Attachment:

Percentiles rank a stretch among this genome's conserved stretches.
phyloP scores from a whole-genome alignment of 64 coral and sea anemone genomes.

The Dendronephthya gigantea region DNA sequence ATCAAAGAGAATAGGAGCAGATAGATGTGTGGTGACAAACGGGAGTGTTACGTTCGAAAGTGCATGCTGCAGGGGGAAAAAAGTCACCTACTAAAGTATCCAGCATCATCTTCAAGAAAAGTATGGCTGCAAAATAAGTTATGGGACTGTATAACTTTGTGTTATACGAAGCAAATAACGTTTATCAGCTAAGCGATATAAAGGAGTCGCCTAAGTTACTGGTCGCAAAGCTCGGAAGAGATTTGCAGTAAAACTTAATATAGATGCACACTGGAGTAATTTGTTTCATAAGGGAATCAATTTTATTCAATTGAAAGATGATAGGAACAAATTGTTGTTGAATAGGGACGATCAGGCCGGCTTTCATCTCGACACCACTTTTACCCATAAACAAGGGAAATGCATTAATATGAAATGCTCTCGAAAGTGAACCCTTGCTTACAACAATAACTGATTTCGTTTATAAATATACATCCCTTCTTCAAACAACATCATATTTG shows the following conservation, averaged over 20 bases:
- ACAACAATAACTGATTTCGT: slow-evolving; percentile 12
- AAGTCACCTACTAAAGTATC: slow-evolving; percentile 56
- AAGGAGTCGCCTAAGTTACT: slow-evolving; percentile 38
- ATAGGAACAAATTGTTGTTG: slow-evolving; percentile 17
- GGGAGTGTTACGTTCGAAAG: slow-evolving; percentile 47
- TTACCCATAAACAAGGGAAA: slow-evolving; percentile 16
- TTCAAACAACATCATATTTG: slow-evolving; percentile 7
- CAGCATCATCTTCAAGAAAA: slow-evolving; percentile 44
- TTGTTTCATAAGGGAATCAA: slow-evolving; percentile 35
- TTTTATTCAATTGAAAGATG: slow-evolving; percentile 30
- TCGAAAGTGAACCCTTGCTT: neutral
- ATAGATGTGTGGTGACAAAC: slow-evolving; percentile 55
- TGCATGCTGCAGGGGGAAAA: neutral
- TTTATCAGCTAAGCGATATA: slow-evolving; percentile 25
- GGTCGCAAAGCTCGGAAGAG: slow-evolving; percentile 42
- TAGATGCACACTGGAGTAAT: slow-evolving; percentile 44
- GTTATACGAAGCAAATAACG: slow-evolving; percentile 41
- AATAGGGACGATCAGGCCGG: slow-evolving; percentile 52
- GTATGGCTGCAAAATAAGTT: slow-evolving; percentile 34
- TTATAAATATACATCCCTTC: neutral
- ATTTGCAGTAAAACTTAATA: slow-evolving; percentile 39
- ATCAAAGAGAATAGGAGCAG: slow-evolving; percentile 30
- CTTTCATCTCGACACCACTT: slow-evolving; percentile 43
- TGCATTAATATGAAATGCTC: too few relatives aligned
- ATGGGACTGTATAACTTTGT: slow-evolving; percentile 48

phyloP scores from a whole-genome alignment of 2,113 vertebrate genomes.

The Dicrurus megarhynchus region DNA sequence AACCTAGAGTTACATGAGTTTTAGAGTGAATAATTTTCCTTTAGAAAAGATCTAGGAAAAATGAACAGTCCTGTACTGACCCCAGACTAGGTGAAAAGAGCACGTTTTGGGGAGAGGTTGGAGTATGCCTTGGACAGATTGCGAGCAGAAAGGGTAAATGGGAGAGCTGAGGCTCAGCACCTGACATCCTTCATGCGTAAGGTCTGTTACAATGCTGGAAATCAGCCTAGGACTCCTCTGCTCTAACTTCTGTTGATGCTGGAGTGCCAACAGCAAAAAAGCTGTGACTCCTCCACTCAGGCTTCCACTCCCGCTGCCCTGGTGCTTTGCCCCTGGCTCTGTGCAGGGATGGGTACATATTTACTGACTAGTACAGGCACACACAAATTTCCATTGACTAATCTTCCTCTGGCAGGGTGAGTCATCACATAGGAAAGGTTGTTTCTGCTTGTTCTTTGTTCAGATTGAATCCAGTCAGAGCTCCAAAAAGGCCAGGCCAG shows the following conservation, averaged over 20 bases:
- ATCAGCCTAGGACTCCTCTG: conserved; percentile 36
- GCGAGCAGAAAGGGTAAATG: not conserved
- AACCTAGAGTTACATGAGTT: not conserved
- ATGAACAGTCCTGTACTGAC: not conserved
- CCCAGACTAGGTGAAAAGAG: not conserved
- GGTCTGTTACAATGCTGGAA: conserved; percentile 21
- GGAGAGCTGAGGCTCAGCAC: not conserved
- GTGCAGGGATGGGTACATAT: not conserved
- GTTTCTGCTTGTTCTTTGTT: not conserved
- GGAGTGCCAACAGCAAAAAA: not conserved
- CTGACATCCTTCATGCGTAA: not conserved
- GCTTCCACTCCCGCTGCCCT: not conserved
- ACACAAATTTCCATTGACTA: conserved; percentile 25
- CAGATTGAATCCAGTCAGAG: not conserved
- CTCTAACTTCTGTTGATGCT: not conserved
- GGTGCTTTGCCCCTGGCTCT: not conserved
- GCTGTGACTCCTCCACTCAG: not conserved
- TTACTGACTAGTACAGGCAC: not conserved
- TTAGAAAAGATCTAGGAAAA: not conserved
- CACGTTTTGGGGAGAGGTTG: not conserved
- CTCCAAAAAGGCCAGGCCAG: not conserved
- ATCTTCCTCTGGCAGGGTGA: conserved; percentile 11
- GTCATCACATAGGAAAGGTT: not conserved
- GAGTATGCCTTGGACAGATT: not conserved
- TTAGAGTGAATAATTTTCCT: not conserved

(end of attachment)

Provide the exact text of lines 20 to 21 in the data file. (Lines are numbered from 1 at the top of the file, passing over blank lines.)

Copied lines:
- GTTATACGAAGCAAATAACG: slow-evolving; percentile 41
- AATAGGGACGATCAGGCCGG: slow-evolving; percentile 52